Lone Star Fund IV paid $1.5m for lobbyists

As the US and South Korea finalised a new free trade agreement, Lone Star’s troublesome exit of Korea Exchange Bank prompted the firm to hire two lobbyists for $1.5m through its 2002 fourth fund.

Lone Star Funds used its Fund IV vehicle to pay two lobbyists a combined $1,551,667 to assist with its exit of portfolio company Korea Exchange Bank, according to multiple sources.

It is unclear whether the firm used revenue generated by fund management fees or another source to pay the lobbyists.

Lone Star Funds declined to comment on this story.

Clerk of the House of Representatives lobbying reports indicate that Lone Star Fund IV paid Michael Solon of Capitol Legistics $791,667 and The Velasquez Group $760,000 between the third quarter of 2011 and the first quarter of 2012. The reports do not disclose why the Lone Star Fund IV retained the firms except for “potential impact on relationship [sic] between the countries stemming from treatment of American investment in Korea”.

According to two market sources, the firm was specifically concerned with Korean regulators’ treatment of its eight year investment in KEB, and how that could be influenced by a new US-South Korea free trade agreement being considered by Congress at the time.

Capitol Legistics and The Velasquez Group declined to comment. 

The problems with KEB

Lone Star’s investment in KEB was successful, but packed full of challenges unrelated to company performance. 

The firm acquired KEB in a 2003 transaction that valued the company at £1.3 billion (at the time worth €1.4 billion; $1.6 billion), according to press reports. The firm attempted to sell the bank three years later for $7.3 billion, prompting concerns among South Korean regulators that Lone Star would generate a tax-free return on the deal. The controversy and subsequent lawsuits eventually led to the three-year imprisonment of the firm’s regional chief, Paul Yoo, and a $21 million fine.

After several aborted exits, the firm finally cleared a final regulatory hurdle and finalised the sale of KEB to Hana Financial Group for 3.9 trillion won (€2.8 billion; $3.5 billion) in February, according to multiple press reports.

But convincing regulators to allow the sale may have had something to do with then-ongoing free trade agreement negotiations between the US and South Korea. At the very least, the firm engaged the lobbyists through its fourth fund “to make sure that provisions of the free trade agreement were being followed in spirit,” said one market source. “Specifically, the ability of someone to sell a bank.”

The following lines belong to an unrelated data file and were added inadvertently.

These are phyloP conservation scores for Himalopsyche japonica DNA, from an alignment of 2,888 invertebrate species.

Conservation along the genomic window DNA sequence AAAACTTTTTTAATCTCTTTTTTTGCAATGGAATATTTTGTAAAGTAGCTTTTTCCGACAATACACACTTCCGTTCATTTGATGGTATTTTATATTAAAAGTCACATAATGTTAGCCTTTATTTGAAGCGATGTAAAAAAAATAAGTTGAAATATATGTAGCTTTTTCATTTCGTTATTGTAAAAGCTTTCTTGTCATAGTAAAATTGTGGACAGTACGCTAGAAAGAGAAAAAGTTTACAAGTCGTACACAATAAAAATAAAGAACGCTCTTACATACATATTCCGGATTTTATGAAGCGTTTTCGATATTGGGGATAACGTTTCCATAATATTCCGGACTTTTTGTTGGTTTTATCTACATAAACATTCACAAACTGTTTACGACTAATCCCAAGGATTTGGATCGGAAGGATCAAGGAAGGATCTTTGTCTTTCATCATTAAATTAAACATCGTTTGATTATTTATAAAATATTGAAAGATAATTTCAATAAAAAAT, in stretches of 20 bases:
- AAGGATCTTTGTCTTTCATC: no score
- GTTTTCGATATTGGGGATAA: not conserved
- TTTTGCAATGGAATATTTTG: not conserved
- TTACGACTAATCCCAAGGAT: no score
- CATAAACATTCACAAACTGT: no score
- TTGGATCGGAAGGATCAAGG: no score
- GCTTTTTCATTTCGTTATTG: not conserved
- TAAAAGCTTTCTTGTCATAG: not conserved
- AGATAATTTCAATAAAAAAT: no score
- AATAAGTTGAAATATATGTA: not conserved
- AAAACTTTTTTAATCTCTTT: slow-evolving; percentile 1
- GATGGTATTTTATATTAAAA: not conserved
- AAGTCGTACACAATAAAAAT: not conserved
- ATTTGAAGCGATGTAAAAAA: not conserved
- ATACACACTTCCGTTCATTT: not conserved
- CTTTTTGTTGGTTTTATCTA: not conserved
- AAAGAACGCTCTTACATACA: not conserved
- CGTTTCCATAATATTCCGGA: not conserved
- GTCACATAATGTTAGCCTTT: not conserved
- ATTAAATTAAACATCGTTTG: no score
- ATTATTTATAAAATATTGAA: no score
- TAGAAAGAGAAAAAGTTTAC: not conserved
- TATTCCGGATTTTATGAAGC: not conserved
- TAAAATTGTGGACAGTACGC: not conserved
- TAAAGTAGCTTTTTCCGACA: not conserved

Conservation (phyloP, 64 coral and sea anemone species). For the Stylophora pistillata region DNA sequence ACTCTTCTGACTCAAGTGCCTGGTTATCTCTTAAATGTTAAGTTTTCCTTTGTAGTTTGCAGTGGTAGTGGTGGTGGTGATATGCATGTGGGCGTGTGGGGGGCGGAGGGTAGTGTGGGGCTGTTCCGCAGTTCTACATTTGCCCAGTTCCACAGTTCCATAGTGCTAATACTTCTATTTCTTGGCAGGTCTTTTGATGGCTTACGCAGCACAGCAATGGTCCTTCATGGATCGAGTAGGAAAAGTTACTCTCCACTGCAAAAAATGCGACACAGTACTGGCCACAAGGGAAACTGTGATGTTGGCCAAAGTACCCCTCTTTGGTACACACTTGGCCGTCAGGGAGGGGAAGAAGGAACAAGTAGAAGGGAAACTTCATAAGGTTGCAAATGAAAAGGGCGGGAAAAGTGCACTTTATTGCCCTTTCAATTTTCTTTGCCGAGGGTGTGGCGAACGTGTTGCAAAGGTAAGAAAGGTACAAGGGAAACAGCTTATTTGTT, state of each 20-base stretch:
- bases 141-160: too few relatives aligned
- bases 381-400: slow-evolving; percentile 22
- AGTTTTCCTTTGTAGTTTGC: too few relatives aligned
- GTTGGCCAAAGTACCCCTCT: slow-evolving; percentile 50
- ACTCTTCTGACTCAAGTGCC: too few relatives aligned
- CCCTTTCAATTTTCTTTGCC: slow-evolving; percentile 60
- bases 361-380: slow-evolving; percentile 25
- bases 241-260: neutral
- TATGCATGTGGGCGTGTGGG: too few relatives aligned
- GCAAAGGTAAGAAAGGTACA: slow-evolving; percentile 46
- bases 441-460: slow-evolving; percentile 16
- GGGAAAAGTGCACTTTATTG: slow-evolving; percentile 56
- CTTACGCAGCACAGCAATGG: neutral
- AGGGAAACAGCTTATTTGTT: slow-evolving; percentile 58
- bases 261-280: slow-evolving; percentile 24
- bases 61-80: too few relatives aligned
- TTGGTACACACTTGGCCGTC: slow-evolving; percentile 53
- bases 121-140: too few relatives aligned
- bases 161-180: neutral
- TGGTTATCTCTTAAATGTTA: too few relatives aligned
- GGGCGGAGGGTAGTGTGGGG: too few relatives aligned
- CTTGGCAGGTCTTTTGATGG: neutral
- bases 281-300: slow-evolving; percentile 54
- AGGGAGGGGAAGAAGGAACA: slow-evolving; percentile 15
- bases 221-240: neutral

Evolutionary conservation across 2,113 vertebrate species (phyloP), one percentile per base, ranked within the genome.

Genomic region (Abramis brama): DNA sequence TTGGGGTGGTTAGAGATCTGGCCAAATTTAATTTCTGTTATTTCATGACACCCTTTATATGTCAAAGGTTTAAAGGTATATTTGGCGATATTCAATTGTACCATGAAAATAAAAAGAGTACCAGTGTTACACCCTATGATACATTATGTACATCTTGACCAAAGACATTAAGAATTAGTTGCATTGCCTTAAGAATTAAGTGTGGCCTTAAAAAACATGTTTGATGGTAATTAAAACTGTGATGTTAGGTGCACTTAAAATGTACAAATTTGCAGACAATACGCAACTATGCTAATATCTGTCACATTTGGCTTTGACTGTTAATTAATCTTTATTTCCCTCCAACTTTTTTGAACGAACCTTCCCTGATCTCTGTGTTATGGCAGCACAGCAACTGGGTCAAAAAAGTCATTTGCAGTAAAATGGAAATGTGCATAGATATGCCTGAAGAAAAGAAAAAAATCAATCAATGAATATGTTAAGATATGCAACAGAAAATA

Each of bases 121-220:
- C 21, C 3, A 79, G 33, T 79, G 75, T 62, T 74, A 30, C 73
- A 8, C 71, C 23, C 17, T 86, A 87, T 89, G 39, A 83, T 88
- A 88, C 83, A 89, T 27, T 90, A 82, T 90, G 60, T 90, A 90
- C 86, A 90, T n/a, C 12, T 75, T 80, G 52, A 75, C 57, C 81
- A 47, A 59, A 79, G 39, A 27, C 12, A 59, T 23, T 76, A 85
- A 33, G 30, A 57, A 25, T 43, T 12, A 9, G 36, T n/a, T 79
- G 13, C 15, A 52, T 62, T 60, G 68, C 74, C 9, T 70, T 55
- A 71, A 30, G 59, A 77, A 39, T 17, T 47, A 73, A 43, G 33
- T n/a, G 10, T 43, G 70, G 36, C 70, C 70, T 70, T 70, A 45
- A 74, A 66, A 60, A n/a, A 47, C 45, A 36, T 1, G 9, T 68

The free trade agreement

While Lone Star was stuck in regulatory purgatory with its sale of KEB, the US and South Korea were in the process of forming a new free trade agreement that would reduce South Korean tariffs and tariff quotas, improve access to South Korean markets and, most importantly for Lone Star, “ensure greater transparency and fair treatment for US suppliers of financial services,” according to the US Treasury Department.

The hiring of lobbyists assisted the firm in relaying the message that “holding up the sale was not in Korea’s best interest,” said another market source, who added that the message to South Korea was: “There’s a free trade agreement being negotiated, this can’t look good for you.”

The lobbyists’ role in the process included helping Lone Star argue their case to those with influence over South Korea’s regulatory process, the source said.

Although it is unclear how much direct influence the lobbying firms ultimately had in KEB’s eventual sale, Fund IV’s contractual obligation to both Capitol Legistics and Velasquez Group concluded following its exit of the bank, according to sources.

The new version of the US-Korea Free Trade Agreement was approved by Congress on 12 October, 2011. It was approved by South Korea’s National Assembly a little more than a month later, according to the Treasury Department. The agreement took affect 15 March.

KEB’s effect on Fund IV

The KEB debacle has proven to be a hot-button issue in South Korea’s political arena, with one Korea Times report indicating that the opposition Democratic United Party is opposed to the new free-trade agreement at least in part because it opens the government to lawsuits from foreign companies that believe they were slighted by the regulatory process, as Lone Star has threatened to do.

The possibility of a lawsuit would have more to do with the investment’s legal troubles rather than its returns; even before the final exit to Hana, Lone Star had already made back its invested capital through a series of dividends, according to reports.

Fund IV’s other investments appear to have also done very well. As of 31 December – prior to its final exit of KEB – Fund IV was generating a remarkable 30.5 percent internal rate of return since its inception, according to Fresno County Employees Retirement Association documents.